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Republic of South Sudan

(gained independence from the Republic of Sudan in 2011)

Note: JMP data for Sudan includes Sudan and South Sudan, the latter which became independent in July 2011.

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Related Resources


What’s Working, Where, and for How Long A 2016 Water Point Update to the RWSN (2009) statistics

• An average of 78% of water points are functional across the 11 countries analyzed.

• The high failure rates early after installation are troubling: almost 15% after one year and 25% of water points are non-functional by their fourth year after installation. This indicates widespread problems with poor quality water point installation, due to a range of problems that may include professionalism and skills around contracts, construction and supervision; borehole siting; lack of quality control of hardware; or lack of post-construction monitoring and problem resolution.

• Handpumps are often singled out as technology that fails, but analysis of other water point types show similar functionality levels, and that tens of thousands of handpumps are providing a service

This poster was peer-reviewed and presented at the 7th RWSN Forum in Abidjan, Cote'Ivoire 2016.

It replaces "Handpump Data 2009 Selected Countries in Sub-Saharan Africa" (2009) | »

Effective Joint Sector Reviews for Water, Sanitation and Hygiene (WASH) A Study and Guidance - 2016

This is the first consolidated and referenced multicountry study of Water or Water, Sanitation and Hygiene (WASH) Joint Sector Reviews (JSRs). The study report and associated Learning Note and Poster provide an understanding of JSR processes and practical guidance on how to introduce and improve them. The study sets out a methodology in the form of visual checklists to reflect and take stock of WASH JSR processes. This could also form the foundation for subsequent cross-country comparisons of the JSR process.

The publications provide an analysis of JSRs as well as practical guidance on how to introduce and effectively manage them. The initial focus of the work was on JSRs in fragile states. However, the contested definitions of a fragile state, arbitrary thresholds as well as the realization that there are common issues with respect to JSRs in nonfragile countries led to a widening of the scope of countries studied. Notably, all countries included are considerably donor dependant for WASH. The study considered 25 countries, and found that between 2001 and 2015, WASH JSRs had taken place in 19 of them.

Note that these documents are review copies. | »

Framework & Handbook for the Operation and Maintenance of Rural Water Supply Services, Northern Bahr El Ghazal, South Sudan A Politically Enabled Public Private Partnership

The “Northern Bahr el Ghazal Framework and Handbook for Operation and Maintenance of Rural Water Supplies” sets out how to ensure that rural and urban dwellers benefit from affordable drinking water ser-vices that are effectively managed, protected and maintained. The Framework and Handbook sets out common procedures and provides practical guidance for the planning & implementation of water supply improvements in Northern Bahr el Ghazal (NBeG) state. These proce-dures are to be adhered to by all government and non-government agencies striving to increase or sustain drinking water supply services in NBeG state through boreholes fitted with handpumps. | »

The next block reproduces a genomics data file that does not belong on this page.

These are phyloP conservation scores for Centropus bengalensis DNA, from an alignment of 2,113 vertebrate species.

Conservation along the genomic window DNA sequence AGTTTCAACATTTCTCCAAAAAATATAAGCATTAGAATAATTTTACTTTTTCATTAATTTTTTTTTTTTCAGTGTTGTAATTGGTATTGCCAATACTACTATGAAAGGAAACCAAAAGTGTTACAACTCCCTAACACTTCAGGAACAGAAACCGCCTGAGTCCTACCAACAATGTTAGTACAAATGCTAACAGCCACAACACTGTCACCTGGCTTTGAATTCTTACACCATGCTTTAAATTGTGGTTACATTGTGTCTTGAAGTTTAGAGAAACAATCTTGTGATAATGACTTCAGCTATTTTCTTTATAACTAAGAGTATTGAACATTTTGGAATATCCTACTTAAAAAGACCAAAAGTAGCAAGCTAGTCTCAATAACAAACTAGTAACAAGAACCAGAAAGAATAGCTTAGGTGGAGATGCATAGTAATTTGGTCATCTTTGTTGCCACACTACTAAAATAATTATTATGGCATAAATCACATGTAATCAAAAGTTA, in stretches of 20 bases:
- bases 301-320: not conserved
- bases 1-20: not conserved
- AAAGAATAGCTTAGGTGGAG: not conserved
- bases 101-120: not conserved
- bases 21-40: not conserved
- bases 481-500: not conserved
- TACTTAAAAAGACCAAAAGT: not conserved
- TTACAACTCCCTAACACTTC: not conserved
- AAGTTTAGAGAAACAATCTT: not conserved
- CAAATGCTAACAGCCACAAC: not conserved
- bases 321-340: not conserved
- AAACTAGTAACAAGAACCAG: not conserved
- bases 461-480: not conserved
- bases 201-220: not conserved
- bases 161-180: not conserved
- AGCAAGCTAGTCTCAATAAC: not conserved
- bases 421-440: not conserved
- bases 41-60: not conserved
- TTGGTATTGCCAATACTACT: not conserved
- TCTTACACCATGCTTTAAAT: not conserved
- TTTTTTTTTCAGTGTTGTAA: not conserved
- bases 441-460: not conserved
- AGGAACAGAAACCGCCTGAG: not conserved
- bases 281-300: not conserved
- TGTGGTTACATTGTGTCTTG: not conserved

Handpump Standardisation in Sub-Saharan Africa: Seeking a Champion RWSN Publication 2015-1

Handpump standardisation is the formal or informal mechanism that governs the varieties of community handpumps used within a particular country. In a handful of countries this also includes stand-ard handpump designs. With over a million handpumps in sub-Saharan Africa and new installations every day, handpump standardisation is still vital for the policy and practices of governments and implementing organisations. While rural water practitioners are polarised about the future of formal standardisation, the extent of informal standardisation is of significant importance to the sustain-ability of handpumps across the continent. Of the thirty-five countries in sub-Saharan using handpumps, formal standardisation has emerged in fifteen through regulations (nine countries), and endorsements (six countries). However in the remaining countries, informal standardisation determines what handpumps are installed where, either through recommendations (fourteen countries), or de facto standardisation (six countries). | »

Handpumps: where now? A synthesis of online discussions (2012-2014)

In 2012, RWSN established Dgroups.org as its online electronic platform for membership and discussion. The groundwater and handpump groups have been among the most active communities. The number and depth of contributions has been rich, and several members have asked for a synthesis of the discussions. They main topics that emerged were:
1. Water Quality - particularly iron and pump corrosion
2. Procurement, Quality Control and Installation
3. Sustaining handpumps - what is the average lifespan of a handpump?
4. Handpump component failures and the need to redesign public domain designs
5. The politics of new pump designs: the Squirrel Cage Pump

Join the debate at on dgroups, using the links below. | »

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